On This Day in 1818: Shelley approaches Italy

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Prof Alan Weinberg (University of South Africa) has produced this post to mark 200 years since P B Shelley’s journey to Italy – a crucial turning point in his life, and his writing. He and Mary Shelley had left England on 12 March 1818 accompanied by Claire Clairmont, three children, and two female servants. Percy Shelley, who was 25 years old at the time of the journey, was never to return and would drown off the coast of Tuscany four years later in 1822.

On this day in 1818, just before his arrival in Italy, he writes from Lyons, France, to Leigh Hunt, in an affectionate letter full of hope:


Lyons, March 22  1818.––

My dear friend,

Why did you not wake me the night before we left England, you & Marianne  I take this as rather an unkind piece of kindness in you, but which in consideration of the 600 miles between us I forgive. ––

We have journeyed towards the spring that has been hastening to meet us from the South–– & though our weather was at first abominable, we have now warm sunny days & soft winds & a sky of deep azure, the most serene I ever saw. The heat in this city to day, is like that of London in the middle of summer–  My spirits & health sympathise in the change. Indeed before I left London my spirits were as feeble as my health – and I had demands on them which I found  difficult to supply.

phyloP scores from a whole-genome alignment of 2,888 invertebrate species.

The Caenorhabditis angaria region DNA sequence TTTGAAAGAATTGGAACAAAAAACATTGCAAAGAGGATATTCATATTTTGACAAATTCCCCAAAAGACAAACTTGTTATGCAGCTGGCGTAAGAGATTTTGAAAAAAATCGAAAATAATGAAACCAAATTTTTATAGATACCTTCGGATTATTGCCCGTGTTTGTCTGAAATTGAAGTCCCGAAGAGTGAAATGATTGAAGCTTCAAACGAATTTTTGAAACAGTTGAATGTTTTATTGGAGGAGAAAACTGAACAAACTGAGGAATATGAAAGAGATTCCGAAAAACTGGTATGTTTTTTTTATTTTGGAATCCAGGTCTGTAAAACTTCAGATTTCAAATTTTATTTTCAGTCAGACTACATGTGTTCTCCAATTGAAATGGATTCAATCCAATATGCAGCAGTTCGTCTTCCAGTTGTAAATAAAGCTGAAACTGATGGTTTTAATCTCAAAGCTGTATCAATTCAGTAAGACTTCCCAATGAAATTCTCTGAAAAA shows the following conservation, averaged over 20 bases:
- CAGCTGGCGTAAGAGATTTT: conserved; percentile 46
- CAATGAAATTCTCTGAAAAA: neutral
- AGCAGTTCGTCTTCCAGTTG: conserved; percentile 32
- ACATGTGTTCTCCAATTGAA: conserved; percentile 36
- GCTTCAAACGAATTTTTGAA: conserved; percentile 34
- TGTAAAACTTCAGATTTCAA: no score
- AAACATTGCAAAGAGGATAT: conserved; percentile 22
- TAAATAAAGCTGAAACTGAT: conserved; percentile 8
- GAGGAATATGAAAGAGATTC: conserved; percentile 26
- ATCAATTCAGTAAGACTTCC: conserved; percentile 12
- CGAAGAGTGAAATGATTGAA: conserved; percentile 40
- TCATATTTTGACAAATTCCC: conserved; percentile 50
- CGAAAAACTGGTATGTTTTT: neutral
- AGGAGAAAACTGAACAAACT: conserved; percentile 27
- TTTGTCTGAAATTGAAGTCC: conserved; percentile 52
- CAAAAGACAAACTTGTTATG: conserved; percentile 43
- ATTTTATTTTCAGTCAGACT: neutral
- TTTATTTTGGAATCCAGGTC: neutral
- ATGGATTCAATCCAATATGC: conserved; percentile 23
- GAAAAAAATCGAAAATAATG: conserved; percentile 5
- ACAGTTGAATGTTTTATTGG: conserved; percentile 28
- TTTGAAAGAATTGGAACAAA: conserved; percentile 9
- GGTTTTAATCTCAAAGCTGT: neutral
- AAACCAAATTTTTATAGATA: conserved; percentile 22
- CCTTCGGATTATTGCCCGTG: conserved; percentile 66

I have read Foliage–– With most of the poems I was already familiar. What a delightful poem the Nymphs is, & especially the second part. It is truly poetical in the intense & emphatic sense of the word. If 600 miles were not between us, I should say what pity that glib is not omitted & that the poem is not as faultless as it is beautiful! But for fear I should spoil your next poem I will not let slip a word upon the subject––––  Give my love to Marianne & her sister & tell Marianne she defrauded me of a kiss by not waking me when she went away, & that as I have no better mode of conveying it I must take the best, & ask you to pay the debt. When shall I see you all again ? O, that it might b<e> in Italy! I confess that the thought of how long we may be divided make<s> me very melancholy:– Adieu –my d<ear> friends––  write soon–  ever most affectionately Yours

[Shelley & his Circle VI: 523-4.]


Prof. Weinberg contextualises Shelley in Italy for us: